It is really hard to multitask while holding a sniffly-sick baby.
At first she’s only a little congested. It’s enough to keep her from nursing, but her forehead is still cool. The other kids already have it worse, runny noses and sore throats and coughing that sounds like a little dog: yip-yip-yip-yip-yip! Cough-cough-cough-cough-cough!
Thus begins our foray into the fall cold season.
At the beginning, I am very zen. The dishes can wait, I say. The laundry and sweeping and wet towels on the bathroom floor? These do not matter. Pay them no heed.
This is easy, because I never think these things matter. I never pay them any heed.
They can wait, and they do. They wait. They do not take care of themselves. This is the minor flaw in my zen.
By day three of kid-sick-ageddon, we’re drowning in crumbs and used tissues and the previous night’s dinner dishes (the previous night’s dinner, unsurprisingly, consisting of something that rhymes with “smandmiches” and “cold smeareal”).
On a normal day, I would not be paying this a lot of heed, but, okay, I would be picking stuff up off the floor as I went through the house. I would throw in a load of dishes while I waited for my tea to brew. I would sweep.
Instead I am holding the sniffly muffin, who really needs to sleep but can’t figure out how to do that while her sinuses are clogged. I am checking temperatures and looking for more throw blankets. I am marveling at how the different kids get sick differently.
Somehow the three-year-old never gets quite as lethargic as the other kids, the ones who can usually help to throw in a load of laundry or unload the dishwasher or run the vacuum. Those kids are all in their pajamas at two-thirty in the afternoon, fevers raging and naps coming on.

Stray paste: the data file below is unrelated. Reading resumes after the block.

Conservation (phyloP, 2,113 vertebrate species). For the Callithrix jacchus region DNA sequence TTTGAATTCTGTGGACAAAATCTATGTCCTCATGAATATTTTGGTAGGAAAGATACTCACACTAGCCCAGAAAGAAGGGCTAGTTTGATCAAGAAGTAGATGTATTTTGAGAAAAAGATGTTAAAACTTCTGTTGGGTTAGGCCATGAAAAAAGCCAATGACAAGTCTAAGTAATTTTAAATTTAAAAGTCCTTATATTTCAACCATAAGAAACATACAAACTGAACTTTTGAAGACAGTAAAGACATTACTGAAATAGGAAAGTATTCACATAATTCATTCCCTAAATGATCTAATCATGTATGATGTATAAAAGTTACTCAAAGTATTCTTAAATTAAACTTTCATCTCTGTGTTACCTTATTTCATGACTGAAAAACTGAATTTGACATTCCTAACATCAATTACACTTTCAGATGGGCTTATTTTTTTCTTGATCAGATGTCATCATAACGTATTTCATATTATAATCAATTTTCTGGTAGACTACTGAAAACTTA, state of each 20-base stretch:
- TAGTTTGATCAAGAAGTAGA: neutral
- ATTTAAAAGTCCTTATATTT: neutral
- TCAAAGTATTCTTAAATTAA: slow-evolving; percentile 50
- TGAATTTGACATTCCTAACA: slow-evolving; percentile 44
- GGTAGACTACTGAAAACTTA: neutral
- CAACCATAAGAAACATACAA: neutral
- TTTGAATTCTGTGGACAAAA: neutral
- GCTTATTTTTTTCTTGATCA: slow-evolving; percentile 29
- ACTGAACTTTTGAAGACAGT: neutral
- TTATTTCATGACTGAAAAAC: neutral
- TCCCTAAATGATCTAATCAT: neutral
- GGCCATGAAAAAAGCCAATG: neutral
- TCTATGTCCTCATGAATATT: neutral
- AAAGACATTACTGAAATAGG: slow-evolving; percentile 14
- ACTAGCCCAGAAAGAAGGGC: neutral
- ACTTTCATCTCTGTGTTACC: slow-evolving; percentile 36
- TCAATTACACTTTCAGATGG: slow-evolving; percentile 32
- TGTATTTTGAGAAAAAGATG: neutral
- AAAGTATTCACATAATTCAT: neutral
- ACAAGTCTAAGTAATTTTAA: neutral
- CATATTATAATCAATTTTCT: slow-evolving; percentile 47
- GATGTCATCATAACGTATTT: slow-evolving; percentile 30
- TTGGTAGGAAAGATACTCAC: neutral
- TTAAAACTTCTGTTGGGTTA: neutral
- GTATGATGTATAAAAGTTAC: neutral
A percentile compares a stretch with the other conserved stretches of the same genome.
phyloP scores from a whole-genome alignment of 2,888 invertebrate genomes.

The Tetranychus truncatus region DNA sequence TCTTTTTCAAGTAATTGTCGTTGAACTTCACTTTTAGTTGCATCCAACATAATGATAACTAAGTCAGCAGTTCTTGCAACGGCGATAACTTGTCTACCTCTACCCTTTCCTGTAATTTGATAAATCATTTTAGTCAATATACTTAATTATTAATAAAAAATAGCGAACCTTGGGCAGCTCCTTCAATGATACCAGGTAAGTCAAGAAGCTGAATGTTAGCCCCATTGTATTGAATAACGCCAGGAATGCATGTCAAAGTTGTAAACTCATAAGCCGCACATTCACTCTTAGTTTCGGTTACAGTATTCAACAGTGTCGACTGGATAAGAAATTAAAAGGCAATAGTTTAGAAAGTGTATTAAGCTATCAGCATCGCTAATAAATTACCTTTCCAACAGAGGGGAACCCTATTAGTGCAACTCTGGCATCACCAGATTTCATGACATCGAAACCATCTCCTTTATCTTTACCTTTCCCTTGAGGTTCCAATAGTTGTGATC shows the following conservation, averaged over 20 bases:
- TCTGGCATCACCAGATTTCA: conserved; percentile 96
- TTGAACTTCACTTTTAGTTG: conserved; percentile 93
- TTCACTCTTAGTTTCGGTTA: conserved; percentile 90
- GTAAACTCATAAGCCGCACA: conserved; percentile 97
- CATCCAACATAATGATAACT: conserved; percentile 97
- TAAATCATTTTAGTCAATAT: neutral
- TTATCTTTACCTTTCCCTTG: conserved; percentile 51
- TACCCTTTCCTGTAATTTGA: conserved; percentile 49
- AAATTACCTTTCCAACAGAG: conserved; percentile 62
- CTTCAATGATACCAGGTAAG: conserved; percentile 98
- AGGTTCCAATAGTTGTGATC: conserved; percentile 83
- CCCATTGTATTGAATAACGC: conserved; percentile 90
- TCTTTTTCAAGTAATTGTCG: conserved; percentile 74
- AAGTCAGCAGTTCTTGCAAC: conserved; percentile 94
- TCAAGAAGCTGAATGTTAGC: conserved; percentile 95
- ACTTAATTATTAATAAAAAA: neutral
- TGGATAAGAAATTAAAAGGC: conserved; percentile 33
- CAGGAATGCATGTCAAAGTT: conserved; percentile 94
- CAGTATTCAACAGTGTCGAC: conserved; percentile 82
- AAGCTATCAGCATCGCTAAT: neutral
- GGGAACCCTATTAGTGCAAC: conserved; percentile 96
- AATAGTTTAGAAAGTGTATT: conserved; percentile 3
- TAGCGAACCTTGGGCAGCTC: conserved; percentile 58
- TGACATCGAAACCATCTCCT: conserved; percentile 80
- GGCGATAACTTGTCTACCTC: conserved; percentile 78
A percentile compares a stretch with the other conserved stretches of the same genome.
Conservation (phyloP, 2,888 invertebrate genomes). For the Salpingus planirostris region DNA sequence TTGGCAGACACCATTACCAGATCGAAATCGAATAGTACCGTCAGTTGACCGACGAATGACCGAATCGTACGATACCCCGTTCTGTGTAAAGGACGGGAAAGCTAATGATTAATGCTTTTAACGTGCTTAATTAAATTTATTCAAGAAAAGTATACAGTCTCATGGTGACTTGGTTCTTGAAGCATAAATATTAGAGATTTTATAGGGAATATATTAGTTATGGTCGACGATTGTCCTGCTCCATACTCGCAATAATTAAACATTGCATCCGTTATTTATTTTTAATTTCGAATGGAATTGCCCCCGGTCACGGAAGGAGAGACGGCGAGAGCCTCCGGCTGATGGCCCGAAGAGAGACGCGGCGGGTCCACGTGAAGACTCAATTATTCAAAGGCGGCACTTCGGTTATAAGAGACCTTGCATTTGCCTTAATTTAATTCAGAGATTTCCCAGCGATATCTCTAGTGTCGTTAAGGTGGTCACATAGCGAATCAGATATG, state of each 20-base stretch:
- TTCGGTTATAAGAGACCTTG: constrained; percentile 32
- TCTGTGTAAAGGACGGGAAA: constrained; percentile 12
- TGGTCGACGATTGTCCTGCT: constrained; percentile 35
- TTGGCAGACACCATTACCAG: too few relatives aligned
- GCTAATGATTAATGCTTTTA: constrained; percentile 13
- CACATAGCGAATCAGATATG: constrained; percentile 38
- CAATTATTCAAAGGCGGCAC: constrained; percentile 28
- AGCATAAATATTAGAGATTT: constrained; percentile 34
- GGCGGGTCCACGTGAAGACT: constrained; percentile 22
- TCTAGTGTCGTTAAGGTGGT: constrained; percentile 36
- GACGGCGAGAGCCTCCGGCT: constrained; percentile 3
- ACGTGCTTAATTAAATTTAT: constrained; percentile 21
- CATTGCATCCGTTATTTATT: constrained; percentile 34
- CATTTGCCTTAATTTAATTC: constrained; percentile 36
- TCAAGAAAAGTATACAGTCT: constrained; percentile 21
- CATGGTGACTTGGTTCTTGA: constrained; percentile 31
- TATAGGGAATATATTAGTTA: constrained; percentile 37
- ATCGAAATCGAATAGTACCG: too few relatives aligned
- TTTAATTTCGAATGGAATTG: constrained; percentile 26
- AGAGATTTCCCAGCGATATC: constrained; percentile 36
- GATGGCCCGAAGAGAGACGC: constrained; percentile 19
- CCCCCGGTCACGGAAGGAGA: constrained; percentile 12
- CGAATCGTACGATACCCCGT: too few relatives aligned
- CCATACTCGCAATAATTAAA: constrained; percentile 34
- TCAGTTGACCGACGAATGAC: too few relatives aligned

The three-year-old is using the silverware drawer as a step ladder to try to reach a jar of honey.
“Sweetpea!” I say. “Let’s choose something else!”
He considers. “Lollipop?”
He knows I don’t have enough hands to redirect him. I know there aren’t any lollipops. This is the impasse of day three.
Day three is when the appliances sense weakness, and they strike. The washing machine stops running halfway through the spin cycle, and the dishwasher leaves a coating of what looks like dill on all the dishes. (It will turn out to be the contents of two used teabags. I cannot explain how they got into the dishwasher, but now they are exceptionally clean.)
Day three is when the oldest four children are splayed out on the couches, a little dazed, staring at books whose pages have not turned in a suspiciously long time.
By day four or five some of the children will be feeling well enough to make helpful suggestions to each other, like “stop sniffling so loud” and “your coughing interrupted my thinking,” but on day three, all is quiet. Mostly.
On day three, you do not get dressed, but you maybe put a sweater and a necklace on over your pajamas.
On day three, you put the zinc lozenges in pretty bowls.
You light fresh candles in the bathrooms and on the kitchen counter.
You look up, and out the windows, and into the red-cheeked faces all around you. You do not look down where the dirty socks and bits of trash and abandoned rice cakes are nipping at your ankles. Eyes on the horizon.
I can choose mindfulness any time, I know, but sometimes I only remember to choose it when there aren’t any other choices. And between snuggling the sniffly-sick baby and dispensing mugs of licorice tea, doling out cough drops and digging up another box of tissues, there really aren’t any other choices.
Is it wrong, to think of sick kids as a spiritual practice? Maybe, but by day six I will be buried under a pile of my own tissues, so you can think of that as my penance, if you like.
In the meantime I will hold the baby. I will sway back and forth without thinking ahead to dinner or bedtime or if we have any clean pajamas left. I will be present.
And I will try not to notice the three-year-old quietly emptying board game pieces all over the floor.